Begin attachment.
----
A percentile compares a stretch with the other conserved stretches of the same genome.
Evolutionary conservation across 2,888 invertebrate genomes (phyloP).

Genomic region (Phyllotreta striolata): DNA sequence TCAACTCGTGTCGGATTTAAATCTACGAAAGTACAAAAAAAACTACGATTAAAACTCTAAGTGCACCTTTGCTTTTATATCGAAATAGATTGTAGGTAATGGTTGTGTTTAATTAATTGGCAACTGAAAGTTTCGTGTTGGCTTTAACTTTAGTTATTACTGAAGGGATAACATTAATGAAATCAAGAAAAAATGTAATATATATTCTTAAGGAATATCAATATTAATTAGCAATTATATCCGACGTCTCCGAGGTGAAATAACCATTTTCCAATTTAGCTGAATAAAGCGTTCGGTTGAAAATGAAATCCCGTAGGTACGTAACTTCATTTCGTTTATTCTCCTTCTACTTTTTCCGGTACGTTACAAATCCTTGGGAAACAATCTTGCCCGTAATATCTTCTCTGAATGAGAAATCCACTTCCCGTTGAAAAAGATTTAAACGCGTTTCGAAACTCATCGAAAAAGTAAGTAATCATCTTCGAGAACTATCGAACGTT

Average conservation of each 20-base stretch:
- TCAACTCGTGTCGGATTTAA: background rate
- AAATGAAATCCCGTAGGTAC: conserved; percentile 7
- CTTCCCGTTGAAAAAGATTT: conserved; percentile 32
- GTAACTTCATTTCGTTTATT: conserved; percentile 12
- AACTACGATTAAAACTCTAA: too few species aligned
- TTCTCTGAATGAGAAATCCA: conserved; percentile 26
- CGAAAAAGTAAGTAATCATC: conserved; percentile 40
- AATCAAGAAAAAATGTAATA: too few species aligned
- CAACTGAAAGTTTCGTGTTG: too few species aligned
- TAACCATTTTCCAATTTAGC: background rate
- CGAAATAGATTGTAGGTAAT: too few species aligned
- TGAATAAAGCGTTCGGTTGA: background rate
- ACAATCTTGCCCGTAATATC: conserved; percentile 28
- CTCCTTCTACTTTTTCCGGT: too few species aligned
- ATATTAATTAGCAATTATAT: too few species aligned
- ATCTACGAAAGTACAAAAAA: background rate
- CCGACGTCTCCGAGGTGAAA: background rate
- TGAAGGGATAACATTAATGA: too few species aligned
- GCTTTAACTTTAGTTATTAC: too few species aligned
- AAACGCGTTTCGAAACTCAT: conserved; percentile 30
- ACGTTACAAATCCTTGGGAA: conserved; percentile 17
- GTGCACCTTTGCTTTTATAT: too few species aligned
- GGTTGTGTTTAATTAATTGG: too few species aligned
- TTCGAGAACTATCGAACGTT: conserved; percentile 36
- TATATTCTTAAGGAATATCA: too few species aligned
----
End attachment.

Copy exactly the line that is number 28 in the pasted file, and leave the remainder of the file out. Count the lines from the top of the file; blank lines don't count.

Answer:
- TTCGAGAACTATCGAACGTT: conserved; percentile 36